## Alcohol by Volume vs. Alcohol by Weight

— Arvada, Colorado UNITED STATES

Let's talk about math. If math scares you, don't worry: we're really going to talk about beer.

Beer (or any alcoholic drink for that matter) is mostly just water with some ethyl alcohol thrown in for good measure and trace amounts of other stuff that provides the flavor. Typically, about 5% of a beer is alcohol, so a 12 floz serving of beer will have 0.6 floz of alcohol. Now, I said that a beer is *typically* 5% alcohol: beer does come in many different strengths. For example, last night, at the Wynkoop Brewing Company, I had a beer that was 8.2% alcohol, and, because the content was so high, the bar gave me a “short pour” which means that they gave me a brandy snifter's worth of beer.

One common strength of beer that is seen especially in the retail area is 3.2% beer. In Colorado, where I live, beer can only be sold in a grocery store if its strength is less than 3.2%. If you're fine with drinking 3.2% beer, you can pick up your watered-down, mass-marketed, American pale lager at the same time you buy your milk and eggs. If you prefer wine, whisky or beer that's stronger than 3.2%, you need to make a special trip to the liquor store.

So, if we do the simple math on this and divide 3.2 by 5, 3.2% beer has only 64% percent of the amount of alcohol that a normal 5% beer has. That math would be fine except that it's **completely wrong**.

For some legal or historical oddity that I think has to do with taxation laws (but I am not sure), when a beer advertises itself as 3.2%, what it means is 3.2% **by weight** as in 3.2% of the total weight of the liquid is alcohol. Just about every other time you look at an alcoholic beverage label, the alcohol content is listed **by volume**… and they are most definitely not the same. Well, they are the same, but only in exactly two instances: 0% alcohol by weight is 0% by volume, and 100% by weight is also 100% by volume. However, between those two extremes, the relationship is not linear.

Most calculators that I come across on the Internet, however, do assume that the relationship is linear with the common assumption that the alcohol by weight (ABW) is 80% of the alcohol by volume (ABV). This may be close enough for the range of alcohol that covers most beers, but “close enough” only counts in horseshoes and handgrenades. We can do better.

So, let's think: how is alcohol by volume (or ABV) defined? Well, it's a ratio of the volume of alcohol divided by the total volume. Now, the total volume of an alcoholic beverage is alcohol and water… and some other stuff that provides the taste, but for our purposes, let's just ignore that other stuff—alcohol, water and nothing else. When we put it together, we get something like this:

$$\mathit{ABV}=\frac{\mathit{VolumeOfAlcohol}}{\mathit{VolumeOfAlcohol}+\mathit{VolumeOfWater}}$$Okay, but we're dealing in weights—not volumes. Since a volume of something is equal to the weight of that something divided by its density, we can replace the volumes with weights, so let's consult Wikipedia (the most peer reviewed publication on the planet). If we look up the appropriate articles, we'd find that ethyl alcohol (the type used in alcoholic beverages) has a density of 0.78945 kilograms per liter at 20°C (68°F). At that same temperature, water has a density of 0.9982336 kilograms per liter. For this exercise, let's round it at 0.99823 kilograms per liter. If we replace the volumes in our equation, we end up with:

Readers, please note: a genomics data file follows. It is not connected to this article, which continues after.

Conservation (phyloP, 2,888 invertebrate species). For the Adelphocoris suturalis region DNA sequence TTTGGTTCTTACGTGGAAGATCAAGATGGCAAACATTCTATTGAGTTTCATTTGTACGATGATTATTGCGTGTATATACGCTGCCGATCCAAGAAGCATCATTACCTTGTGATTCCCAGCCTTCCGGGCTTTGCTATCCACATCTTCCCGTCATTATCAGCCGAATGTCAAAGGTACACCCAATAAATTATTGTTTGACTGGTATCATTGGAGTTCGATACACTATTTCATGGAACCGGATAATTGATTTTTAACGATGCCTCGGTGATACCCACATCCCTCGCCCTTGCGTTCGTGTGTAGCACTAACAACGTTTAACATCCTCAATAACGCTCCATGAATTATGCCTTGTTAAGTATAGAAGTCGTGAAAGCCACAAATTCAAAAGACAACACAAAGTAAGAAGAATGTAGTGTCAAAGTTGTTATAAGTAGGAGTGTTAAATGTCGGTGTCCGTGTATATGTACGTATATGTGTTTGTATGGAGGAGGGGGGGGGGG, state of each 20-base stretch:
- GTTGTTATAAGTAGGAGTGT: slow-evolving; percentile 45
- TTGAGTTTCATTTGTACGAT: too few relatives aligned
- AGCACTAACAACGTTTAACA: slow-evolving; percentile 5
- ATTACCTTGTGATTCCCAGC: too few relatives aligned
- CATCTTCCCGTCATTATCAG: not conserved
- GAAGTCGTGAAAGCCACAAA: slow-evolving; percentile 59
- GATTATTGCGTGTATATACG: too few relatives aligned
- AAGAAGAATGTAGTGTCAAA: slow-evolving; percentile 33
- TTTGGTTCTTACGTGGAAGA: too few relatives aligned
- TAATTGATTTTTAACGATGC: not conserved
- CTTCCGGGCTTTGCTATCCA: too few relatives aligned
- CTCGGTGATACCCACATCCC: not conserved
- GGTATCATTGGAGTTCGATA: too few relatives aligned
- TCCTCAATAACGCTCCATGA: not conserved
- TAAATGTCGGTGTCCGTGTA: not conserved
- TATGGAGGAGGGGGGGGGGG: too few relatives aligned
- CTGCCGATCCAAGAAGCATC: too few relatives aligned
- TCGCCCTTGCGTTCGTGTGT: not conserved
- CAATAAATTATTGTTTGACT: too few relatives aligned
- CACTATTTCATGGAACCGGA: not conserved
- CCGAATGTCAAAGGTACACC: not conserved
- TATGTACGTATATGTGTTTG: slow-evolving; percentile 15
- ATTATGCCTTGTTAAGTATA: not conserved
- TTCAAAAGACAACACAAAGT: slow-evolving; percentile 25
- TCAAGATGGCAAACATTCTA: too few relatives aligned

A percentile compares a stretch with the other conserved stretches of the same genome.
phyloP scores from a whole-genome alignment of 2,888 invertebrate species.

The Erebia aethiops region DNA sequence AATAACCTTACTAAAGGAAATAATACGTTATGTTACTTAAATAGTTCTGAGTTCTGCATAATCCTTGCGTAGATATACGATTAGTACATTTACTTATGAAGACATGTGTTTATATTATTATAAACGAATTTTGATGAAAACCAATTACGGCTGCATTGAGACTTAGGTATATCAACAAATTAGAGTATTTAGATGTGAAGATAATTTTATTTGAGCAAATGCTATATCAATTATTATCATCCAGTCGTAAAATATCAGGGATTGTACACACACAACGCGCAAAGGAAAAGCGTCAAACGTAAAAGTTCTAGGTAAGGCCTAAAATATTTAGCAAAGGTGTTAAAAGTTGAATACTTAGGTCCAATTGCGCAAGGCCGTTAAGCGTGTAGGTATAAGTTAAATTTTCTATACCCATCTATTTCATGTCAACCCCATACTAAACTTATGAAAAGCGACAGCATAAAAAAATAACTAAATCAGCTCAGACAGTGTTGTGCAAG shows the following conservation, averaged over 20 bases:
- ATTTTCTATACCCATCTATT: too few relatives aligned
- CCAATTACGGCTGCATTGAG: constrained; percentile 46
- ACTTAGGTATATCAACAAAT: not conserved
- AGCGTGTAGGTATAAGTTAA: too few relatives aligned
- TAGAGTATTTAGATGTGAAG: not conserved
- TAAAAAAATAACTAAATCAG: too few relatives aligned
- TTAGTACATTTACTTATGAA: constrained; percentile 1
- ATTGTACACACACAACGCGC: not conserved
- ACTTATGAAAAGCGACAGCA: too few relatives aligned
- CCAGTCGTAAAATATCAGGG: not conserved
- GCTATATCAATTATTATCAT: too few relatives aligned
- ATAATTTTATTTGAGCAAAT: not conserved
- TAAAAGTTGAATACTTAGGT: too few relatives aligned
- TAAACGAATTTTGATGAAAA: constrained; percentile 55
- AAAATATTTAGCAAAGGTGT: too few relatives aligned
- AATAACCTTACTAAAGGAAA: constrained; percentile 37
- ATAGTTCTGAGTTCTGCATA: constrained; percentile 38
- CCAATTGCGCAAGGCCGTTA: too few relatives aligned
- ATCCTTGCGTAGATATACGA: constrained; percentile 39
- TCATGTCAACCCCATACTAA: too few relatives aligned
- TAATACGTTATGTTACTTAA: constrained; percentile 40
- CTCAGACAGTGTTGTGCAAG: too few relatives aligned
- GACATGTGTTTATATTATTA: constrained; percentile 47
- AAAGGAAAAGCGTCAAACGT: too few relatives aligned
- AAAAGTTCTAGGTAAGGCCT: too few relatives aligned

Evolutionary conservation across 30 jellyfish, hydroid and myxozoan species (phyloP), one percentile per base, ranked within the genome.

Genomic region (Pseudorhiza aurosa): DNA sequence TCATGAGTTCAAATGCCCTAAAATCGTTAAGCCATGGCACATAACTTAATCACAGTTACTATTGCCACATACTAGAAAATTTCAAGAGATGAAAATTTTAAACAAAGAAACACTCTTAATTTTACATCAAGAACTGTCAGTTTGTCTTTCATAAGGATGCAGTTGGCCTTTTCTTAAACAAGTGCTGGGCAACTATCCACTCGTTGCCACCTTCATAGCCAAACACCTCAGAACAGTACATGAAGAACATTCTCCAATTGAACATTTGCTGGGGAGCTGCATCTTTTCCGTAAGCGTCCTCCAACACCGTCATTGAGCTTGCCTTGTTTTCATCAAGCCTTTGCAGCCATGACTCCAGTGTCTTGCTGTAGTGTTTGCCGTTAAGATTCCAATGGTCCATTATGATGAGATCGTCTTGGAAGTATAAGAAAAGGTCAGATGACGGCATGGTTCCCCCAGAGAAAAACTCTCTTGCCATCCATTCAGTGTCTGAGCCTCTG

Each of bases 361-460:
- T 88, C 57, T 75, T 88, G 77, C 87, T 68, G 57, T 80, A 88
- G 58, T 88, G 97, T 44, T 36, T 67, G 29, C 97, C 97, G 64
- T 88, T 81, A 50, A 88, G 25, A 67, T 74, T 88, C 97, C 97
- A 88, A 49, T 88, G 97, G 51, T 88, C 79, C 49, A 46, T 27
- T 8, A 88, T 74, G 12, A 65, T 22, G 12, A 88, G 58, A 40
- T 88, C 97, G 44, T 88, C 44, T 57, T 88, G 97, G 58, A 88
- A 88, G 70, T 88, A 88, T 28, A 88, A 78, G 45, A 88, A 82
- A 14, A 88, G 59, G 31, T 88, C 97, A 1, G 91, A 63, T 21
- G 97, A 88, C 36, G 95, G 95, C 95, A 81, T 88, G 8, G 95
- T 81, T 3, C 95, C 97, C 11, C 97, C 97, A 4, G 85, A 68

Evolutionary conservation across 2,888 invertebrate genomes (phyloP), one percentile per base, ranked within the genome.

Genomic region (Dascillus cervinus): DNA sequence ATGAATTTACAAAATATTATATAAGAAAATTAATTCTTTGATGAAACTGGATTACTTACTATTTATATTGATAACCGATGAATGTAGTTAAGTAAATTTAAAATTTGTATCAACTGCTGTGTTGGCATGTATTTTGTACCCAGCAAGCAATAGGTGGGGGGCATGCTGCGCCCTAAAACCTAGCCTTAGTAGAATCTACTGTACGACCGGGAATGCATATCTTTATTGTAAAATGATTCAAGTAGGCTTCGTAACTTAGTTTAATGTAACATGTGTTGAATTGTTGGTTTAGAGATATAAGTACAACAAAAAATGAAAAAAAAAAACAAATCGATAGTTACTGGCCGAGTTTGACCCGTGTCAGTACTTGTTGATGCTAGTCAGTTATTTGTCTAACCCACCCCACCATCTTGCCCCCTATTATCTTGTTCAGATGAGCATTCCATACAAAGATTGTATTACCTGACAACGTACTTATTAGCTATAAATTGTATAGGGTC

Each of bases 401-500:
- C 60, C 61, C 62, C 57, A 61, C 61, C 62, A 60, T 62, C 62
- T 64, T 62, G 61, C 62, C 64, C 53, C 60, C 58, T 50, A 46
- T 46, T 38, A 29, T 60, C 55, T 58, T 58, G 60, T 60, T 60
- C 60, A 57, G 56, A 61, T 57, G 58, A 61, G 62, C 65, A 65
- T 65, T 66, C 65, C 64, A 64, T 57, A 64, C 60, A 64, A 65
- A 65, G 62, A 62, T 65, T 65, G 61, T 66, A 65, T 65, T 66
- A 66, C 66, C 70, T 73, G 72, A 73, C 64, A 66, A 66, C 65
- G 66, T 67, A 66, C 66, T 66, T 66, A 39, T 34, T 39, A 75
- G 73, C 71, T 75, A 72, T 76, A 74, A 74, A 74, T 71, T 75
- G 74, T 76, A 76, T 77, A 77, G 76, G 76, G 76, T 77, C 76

$$\mathit{ABV}=\frac{\frac{\mathit{WeightOfAlcohol}}{0.78945\frac{\mathrm{kg}}{\mathrm{l}}}}{\frac{\mathit{WeightOfAlcohol}}{0.78945\frac{\mathrm{kg}}{\mathrm{l}}}+\frac{\mathit{WeightOfWater}}{0.99823\frac{\mathrm{kg}}{\mathrm{l}}}}$$…and if we simplify that, do the dimensional analysis and eliminate the decimals, we get:

$$\mathit{ABV}=\frac{99823\cdot \mathit{WeightOfAlcohol}}{99823\cdot \mathit{WeightOfAlcohol}+78945\cdot \mathit{WeightOfWater}}$$Our units cancel out in the dimensional analysis, which, since the ABV is a ratio, makes sense. Now, remember when I said that we're dealing with weights? I lied. What we actually know is the alcohol by weight (ABW), and we know the ABW is the ratio of the weight of the alcohol to the total weight. This is very similar to the equation that we started with for the volumes:

$$\mathit{ABW}=\frac{\mathit{WeightOfAlcohol}}{\mathit{WeightOfAlcohol}+\mathit{WeightOfWater}}$$Well, we could try to solve this all as a system of equations. Let's solve our ABW equation for either the weight of the alcohol or the weight of the water. (It won't matter which one in the end, but let's pick weight of water.) When we go through the steps to solve for the weight of water, we get:

$$\mathit{WeightOfWater}=\frac{\mathit{WeightOfAlcohol}\cdot (1-\mathit{ABW})}{\mathit{ABW}}$$Let's plug that into tho ABV equation and simplify. If you've been following along on your TI-89 from high school, you should get:

$$\mathit{ABV}=\frac{99823\cdot \mathit{ABW}}{20878\cdot \mathit{ABW}+78945}$$…and there's our formula. What's interesting is that when we plug in the weight of water from the ABW equation, the weight of the alcohol gets canceled out. If we would have plugged in the weight of alcohol instead, we get the same results.

If you need to convert the other way around (*i.e.*, obtain the ABW from an ABV), you just need to solve the above formula for ABW:

So, when we put 3.2% into the equation for the ABW, we come within a rounding error of 4.0%. Remember how we did the math and we said that 3.2% beer is 64% as strong as regular beer? Well, it turns out that, since 3.2% beer should really be marketed as 4.0% beer, it's really 80% as strong as regular beer. Keep that in mind before you consider chugging down another 3.2% bottle after you've already had a few: it may be more potent that you think.

Tags: Beer, Mathematics